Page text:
concepts, and graduate schools recognize theses and dissertations based on them. Followers
of Deep Ecology claim bioregionalists as a social manifestation of their biocentric
philosophy. Even traditional conservation and environmental groups including the Sierra
Club have subsequent to the inception of bioregionalism adopted a system of
ecoregions to address members problems in home areas.
Bioregionalists are primarily concerned with their own local areas. There are a
surprisingly large number of opportunities to address everyday living conditions for the
benefit of local sustainability; as wide-ranging as resident-based reforestation projects
in rural areas and community gardens in cities. Their influence is felt most strongly on
county and city levels because this is where they take place and are most visible.
Watershed-based organizations with bioregional priorities for basins as small as a creek
or as large as the Great Lakes are a steadily growing phenomenon. Their recommendations to
boards, councils, and other agencies arent limited to creek restoration, water
conservation, and other obvious issues, but may also include redrawing political borders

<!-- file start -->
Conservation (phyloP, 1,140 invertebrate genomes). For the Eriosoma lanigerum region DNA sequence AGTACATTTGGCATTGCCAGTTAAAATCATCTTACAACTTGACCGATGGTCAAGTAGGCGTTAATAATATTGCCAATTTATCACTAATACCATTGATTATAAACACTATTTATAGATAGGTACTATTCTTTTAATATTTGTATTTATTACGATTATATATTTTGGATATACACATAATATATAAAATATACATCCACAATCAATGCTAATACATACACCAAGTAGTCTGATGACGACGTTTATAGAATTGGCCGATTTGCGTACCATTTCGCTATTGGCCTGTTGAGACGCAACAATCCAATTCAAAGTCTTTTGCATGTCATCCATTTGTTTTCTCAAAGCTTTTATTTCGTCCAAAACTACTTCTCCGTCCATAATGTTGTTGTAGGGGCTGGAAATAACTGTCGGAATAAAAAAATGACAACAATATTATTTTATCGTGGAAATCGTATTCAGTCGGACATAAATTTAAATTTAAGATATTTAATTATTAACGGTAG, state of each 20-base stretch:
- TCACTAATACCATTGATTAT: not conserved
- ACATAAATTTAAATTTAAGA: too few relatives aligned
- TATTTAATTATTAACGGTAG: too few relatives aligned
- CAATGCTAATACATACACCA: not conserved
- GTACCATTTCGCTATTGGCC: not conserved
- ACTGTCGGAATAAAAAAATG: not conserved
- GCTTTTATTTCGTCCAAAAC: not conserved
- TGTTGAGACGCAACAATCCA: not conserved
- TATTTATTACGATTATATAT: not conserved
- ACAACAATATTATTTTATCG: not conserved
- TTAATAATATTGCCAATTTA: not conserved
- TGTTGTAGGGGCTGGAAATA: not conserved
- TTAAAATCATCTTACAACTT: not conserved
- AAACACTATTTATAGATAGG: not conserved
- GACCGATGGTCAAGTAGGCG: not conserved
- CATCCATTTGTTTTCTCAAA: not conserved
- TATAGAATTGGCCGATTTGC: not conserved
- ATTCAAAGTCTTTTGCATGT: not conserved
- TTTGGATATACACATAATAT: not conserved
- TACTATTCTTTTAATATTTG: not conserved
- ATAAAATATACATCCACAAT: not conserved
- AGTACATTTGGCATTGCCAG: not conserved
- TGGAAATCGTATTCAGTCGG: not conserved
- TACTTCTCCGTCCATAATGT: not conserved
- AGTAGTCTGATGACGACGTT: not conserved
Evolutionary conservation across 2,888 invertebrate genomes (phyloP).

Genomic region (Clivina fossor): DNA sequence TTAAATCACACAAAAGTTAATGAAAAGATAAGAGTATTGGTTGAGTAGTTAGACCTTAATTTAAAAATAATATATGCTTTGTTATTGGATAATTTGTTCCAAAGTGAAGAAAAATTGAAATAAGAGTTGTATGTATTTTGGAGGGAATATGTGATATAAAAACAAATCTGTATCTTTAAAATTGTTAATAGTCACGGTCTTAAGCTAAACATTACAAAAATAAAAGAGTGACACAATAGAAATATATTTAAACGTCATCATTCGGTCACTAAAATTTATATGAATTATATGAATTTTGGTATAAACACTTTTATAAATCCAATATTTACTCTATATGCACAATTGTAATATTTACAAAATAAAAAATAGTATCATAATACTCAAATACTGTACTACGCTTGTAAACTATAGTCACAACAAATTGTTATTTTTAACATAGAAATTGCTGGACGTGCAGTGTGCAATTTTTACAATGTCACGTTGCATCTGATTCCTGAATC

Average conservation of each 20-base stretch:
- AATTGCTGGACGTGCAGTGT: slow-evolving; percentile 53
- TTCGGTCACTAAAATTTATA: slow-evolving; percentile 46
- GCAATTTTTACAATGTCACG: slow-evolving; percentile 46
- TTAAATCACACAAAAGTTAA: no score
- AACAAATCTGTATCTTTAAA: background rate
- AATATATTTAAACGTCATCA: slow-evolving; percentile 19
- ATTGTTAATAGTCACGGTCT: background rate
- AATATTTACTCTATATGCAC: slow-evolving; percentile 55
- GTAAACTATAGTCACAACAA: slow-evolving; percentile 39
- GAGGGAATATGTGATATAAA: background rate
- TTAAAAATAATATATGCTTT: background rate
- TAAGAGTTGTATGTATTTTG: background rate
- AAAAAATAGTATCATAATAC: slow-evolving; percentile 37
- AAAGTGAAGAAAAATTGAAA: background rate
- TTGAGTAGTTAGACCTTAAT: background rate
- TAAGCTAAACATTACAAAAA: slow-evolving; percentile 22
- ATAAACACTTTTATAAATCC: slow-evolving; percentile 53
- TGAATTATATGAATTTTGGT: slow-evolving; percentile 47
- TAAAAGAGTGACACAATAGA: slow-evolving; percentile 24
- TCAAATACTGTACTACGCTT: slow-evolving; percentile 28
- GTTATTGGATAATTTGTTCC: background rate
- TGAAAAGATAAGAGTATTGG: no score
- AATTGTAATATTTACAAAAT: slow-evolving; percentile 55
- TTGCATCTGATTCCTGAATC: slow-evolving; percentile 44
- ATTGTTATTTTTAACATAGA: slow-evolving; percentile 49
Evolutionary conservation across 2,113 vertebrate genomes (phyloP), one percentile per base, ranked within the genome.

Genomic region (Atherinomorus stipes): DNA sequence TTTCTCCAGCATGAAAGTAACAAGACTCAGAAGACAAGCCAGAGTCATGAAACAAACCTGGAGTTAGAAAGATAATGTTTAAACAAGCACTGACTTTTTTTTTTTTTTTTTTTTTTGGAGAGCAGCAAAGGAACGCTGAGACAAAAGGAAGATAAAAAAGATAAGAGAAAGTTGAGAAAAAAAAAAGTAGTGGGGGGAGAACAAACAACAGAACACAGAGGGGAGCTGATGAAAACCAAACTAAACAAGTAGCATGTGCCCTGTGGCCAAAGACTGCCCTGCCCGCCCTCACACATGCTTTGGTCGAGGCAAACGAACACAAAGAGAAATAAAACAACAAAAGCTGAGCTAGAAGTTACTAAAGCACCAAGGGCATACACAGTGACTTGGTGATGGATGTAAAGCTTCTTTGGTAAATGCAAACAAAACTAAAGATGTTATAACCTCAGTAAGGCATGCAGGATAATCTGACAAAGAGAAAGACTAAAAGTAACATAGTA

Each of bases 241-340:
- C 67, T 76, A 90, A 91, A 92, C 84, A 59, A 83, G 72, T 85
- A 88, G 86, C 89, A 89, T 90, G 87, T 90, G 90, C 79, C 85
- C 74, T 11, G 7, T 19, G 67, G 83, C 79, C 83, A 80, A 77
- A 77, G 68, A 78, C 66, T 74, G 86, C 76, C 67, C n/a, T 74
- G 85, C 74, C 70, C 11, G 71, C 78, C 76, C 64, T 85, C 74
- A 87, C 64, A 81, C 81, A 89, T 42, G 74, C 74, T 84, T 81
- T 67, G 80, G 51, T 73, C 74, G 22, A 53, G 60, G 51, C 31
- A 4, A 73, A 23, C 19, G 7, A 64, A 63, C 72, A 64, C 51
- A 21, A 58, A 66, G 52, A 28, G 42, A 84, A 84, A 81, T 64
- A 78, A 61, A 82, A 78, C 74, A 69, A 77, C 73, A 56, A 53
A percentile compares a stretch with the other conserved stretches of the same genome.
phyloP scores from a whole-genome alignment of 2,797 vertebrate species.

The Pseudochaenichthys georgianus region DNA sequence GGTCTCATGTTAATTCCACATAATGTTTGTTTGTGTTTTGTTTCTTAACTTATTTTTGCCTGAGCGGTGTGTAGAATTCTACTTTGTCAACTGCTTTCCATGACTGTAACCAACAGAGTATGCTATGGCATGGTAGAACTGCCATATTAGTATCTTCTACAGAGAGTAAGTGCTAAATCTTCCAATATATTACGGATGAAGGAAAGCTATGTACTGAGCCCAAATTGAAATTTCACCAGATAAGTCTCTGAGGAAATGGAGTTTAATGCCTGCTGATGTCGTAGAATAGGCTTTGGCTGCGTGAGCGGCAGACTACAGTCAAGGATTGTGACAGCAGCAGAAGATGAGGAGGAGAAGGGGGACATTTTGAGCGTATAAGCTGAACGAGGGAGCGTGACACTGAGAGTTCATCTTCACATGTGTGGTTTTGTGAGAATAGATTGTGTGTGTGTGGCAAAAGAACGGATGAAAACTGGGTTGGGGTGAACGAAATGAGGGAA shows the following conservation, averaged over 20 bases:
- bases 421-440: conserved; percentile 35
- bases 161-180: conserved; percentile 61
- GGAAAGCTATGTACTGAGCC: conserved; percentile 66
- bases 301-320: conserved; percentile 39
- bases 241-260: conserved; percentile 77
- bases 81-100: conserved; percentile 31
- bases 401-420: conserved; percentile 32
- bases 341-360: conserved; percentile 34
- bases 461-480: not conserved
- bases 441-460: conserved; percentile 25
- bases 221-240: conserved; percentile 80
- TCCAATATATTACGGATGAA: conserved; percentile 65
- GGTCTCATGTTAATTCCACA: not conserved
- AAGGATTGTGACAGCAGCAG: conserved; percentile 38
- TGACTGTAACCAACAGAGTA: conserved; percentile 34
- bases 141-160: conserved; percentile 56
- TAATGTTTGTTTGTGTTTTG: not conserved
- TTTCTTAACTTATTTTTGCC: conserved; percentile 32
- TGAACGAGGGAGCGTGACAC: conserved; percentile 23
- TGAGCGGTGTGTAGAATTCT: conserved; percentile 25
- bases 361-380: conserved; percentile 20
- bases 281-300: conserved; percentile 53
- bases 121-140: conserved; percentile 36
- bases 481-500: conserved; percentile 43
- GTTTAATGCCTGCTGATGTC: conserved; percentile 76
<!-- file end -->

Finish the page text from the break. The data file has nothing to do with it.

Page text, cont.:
to fit watershed lines and adopting ecological urban plans.
On a broader level, representatives of the bioregional movement from far- flung places
have held gatherings and congresses in Canada, Italy, Mexico, and the US that resulted in
the formulation of general principles and statements of intent like the often-reprinted
proclamation Welcome Home. The defense of bioregions from globalist intrusions
is a persistent issue that requires especially creative responses. When the town of
Tepoztlan in Mexico was threatened with loss of traditional water rights and political
autonomy by multinational land developers, bioregionalists from throughout North America
assisted in mounting a resistance that was eventually approved by the Mexican government.
Most recently, the destructive ecological impact and official greenwashing of
the 2002 Winter Olympics in Salt Lake Bioregion was investigated and successfully exposed
to international media coverage through Guard Fox Watch, a monitoring group made up of
bioregional activists from Japan and the US. More bioregional alliances to defend
particularly threatened places can be expected in the future.